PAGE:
Quartz Daily Brief—Asia Edition—Jackson Hole summit, manufacturing data, Syrian conflict, Detroit’s dog trouble

We may earn a commission from links on this page.

What to watch for today

The central bankers’ powwow starts, without its stars. The central bank heads of the US (Ben Bernanke), the UK (Mark Carney), and the EU (Mario Draghi) will all skip the annual Jackson Hole Symposium. But Bernanke will still be the center of attention, as everyone ponders who’ll replace him.

Gauging global business activity. The euro-zone purchasing managers’ index is expected to show a recovery picking up steam, with Germany leading the way. Manufacturing data from China for clues (paywall) will hint at how bad the slowdown there is. Weekly US jobless claims will also be closely watched.

Bo Xilai’s trial begins; China’s leaders take the credit. The former regional party boss accused of corruption and abuse of power will inevitably face a jail sentence. Chinese media are depicting it as a triumph for the new leadership’s anti-corruption campaign, though that started after Bo’s downfall.

The “Pharaoh” walks free. Former Egyptian president Hosni Mubarak could today leave prison, where he was serving life for complicity in the killing of demonstrators during the 2011 revolution. In an attempt not to look too lenient, the military will then put him under house arrest.

Robert Mugabe kicks off his fifth term. The 89-year-old leader, who has ruled Zimbabwe for 33 years, will be sworn in after a constitutional court dismissed opposition claims that the elections had been rigged.

While you were sleeping

The UN Security Council jaw-jawed about Syria. Diplomats went into emergency session after rebels accused president Bashar al-Assad’s forces of killing hundreds of people with chemical weapons early Wednesday. But as Russia has a veto, no-one expects a decisive result.

The Fed gave a weak signal on “tapering.” Minutes of the US central bank’s July 30-31 meeting showed officials still divided on when exactly to start paring back the $85 billion-a-month bond-buying program. But most supported it some time this year, and both US and Canadian stocks fell in response.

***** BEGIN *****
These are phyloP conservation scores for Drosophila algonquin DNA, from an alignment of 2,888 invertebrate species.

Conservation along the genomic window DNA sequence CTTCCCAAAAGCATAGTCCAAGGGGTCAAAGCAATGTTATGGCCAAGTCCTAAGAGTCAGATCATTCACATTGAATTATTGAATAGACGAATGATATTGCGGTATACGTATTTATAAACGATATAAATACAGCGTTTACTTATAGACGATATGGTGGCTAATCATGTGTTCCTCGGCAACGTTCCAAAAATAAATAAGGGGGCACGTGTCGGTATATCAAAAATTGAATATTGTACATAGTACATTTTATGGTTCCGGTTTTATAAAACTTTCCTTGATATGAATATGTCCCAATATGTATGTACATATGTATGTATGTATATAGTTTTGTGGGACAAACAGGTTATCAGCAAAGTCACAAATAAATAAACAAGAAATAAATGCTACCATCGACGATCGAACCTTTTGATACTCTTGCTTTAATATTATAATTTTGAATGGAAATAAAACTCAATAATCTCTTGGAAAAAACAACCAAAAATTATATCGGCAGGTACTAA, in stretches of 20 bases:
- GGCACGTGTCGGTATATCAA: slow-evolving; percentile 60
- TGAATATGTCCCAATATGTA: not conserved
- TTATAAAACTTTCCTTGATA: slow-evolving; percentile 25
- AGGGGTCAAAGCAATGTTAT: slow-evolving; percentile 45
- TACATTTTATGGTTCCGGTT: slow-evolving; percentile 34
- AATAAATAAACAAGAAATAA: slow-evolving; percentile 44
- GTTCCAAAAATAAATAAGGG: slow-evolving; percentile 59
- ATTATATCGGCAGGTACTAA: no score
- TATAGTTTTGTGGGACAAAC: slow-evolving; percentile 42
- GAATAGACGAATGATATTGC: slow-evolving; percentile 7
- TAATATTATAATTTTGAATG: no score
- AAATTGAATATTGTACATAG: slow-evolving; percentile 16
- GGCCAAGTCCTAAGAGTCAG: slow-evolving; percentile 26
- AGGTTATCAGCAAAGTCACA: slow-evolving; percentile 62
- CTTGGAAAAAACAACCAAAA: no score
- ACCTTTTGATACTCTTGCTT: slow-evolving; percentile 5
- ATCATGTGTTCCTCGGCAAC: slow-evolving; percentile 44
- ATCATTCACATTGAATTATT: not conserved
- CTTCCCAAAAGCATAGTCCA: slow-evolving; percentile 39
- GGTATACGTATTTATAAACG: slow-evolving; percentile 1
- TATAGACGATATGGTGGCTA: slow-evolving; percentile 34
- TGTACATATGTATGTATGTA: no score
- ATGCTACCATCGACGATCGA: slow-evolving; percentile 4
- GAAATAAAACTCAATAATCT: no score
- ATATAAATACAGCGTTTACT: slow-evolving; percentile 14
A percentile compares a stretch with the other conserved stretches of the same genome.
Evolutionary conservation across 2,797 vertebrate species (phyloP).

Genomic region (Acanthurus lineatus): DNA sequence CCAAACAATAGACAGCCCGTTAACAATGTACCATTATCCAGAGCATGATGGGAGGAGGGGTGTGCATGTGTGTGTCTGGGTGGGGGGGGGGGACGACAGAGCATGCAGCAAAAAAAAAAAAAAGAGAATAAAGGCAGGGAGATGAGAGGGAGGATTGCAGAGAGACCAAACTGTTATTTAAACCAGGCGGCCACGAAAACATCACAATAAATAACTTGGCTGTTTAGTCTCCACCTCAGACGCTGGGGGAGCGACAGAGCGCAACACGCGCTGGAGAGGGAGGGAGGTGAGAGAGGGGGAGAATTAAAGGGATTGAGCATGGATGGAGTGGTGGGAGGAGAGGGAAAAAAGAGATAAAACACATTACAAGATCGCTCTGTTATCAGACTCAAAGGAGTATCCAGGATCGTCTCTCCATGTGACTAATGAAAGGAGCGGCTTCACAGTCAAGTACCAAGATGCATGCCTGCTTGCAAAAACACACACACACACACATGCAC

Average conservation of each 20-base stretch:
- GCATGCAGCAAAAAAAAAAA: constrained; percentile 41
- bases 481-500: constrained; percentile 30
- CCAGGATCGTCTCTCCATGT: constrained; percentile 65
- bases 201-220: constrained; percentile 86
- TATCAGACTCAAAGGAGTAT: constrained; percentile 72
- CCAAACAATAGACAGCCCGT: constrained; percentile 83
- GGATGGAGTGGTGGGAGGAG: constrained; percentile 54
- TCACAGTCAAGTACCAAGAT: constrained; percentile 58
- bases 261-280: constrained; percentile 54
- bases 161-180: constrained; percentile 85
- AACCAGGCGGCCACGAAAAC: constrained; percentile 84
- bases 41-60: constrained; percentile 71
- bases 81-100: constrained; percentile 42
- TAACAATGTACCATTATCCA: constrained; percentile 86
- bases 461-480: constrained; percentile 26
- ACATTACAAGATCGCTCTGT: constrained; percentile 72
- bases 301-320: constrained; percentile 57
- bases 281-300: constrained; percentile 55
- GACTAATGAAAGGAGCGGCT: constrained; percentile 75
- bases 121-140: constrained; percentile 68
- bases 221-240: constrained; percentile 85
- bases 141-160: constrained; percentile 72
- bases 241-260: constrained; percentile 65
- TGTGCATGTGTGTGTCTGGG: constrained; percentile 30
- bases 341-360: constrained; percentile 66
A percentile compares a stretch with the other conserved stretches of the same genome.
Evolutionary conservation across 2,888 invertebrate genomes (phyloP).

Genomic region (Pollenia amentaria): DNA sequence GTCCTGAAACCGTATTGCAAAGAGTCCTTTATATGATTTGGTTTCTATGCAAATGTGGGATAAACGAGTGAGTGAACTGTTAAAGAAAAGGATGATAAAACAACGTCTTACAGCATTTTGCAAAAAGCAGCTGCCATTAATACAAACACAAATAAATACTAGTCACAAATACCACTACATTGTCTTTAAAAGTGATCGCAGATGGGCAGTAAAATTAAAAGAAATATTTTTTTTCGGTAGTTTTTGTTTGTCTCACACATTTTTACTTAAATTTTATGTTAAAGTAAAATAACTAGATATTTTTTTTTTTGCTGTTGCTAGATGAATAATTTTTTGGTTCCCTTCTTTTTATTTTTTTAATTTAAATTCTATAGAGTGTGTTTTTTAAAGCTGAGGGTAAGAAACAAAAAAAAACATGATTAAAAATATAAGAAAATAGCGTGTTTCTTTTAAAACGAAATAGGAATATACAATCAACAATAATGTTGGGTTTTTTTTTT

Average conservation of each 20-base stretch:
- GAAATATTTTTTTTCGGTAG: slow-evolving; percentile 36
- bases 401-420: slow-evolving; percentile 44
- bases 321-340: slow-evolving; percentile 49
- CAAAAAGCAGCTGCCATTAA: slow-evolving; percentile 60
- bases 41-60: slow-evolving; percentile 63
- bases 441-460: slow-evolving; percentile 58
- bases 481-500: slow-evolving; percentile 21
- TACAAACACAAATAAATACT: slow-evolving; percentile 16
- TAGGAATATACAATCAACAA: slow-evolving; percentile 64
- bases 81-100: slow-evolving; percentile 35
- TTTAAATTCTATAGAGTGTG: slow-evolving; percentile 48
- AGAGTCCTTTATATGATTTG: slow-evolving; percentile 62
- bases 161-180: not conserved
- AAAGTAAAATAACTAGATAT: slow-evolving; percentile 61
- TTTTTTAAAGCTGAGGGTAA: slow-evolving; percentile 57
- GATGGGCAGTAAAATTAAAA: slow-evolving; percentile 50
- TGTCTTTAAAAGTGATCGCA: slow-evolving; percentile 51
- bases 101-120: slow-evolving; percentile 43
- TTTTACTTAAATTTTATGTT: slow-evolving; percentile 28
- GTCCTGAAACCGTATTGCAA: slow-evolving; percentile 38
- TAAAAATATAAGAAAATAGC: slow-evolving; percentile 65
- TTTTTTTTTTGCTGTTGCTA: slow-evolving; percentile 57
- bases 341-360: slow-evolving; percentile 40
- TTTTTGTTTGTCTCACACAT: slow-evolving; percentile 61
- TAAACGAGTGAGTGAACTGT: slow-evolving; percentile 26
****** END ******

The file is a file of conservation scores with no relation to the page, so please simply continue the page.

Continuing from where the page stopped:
Bradley Manning got fewer decades in jail than he might have. The US soldier who gave classified files to WikiLeaks got 35 years—not the possible 90 he faced, but the longest sentence ever handed down for leaking secrets to the media.

Hewlett-Packard sounded the warning bell. CEO Meg Whitman said she no longer expects HP to grow its revenues in the next fiscal year, due to weakness in several divisions. The tech giant also reported weak earnings and shuffled its top management.

Facebook announced its grand vision. The social network is teaming up with six other firms including Samsung, Nokia, and Qualcomm, to get the world’s five billion remaining people online. Besides its idealism, the plan is good for business, and not just Facebook’s.

Quartz obsession interlude

Nandagopal J. Nair on why Malaysia could be the next country after India and Indonesia to fall prey to investor panic. “What’s behind Malaysia’s woes? Falling commodity prices and weakening demand from China. But what makes the country particularly vulnerable to international investor sentiment is the fact that investors hold nearly 50% of its bonds (paywall), much higher than 30% on average for emerging markets.” Read more here.

Matters of debate

China’s crackdown on Big Pharma is necessary. It will mean a fairer market and improve the investment climate for foreign businesses.

Why India is flexing its muscles in East Asia. To counter China’s growing influence, India is boosting its military ties in the region.

All the oil we need… to destroy the planet. New drilling technologies could increase the world’s petroleum supplies six-fold in the coming years. Bad news.

Did taxes cause the financial crisis? The theory that the US tax system made companies take on too much debt needs to be taken more seriously.

Don’t publish a book until you know who would read it. Using big data to identify readers is a cure to the publishing industry’s woes.

Surprising discoveries

Detroit is going to the dogs—literally. Around 50,000 abandoned dogs are roaming the streets as more people leave the struggling city.

The backbone of BlackBerry World. A single firm in Hong Kong develops a third of the 120,000 BlackBerry apps.

Never do another workout? A new drug, tested in mice, mimicked the effects of aerobic exercise, making them leaner, more muscular, and more energetic.

An underwear party on Merkel’s jet. A bodybuilder sneaked on to the German chancellor’s plane with a bag full of drugs and went wild.

Our best wishes for a productive day. Please send any news, comments, BlackBerry apps and workout substitutes to You can follow us on Twitter here for updates during the day.

Sign up for the Quartz Daily Brief here, tailored for morning delivery in Asia, Europe & Africa, and the Americas.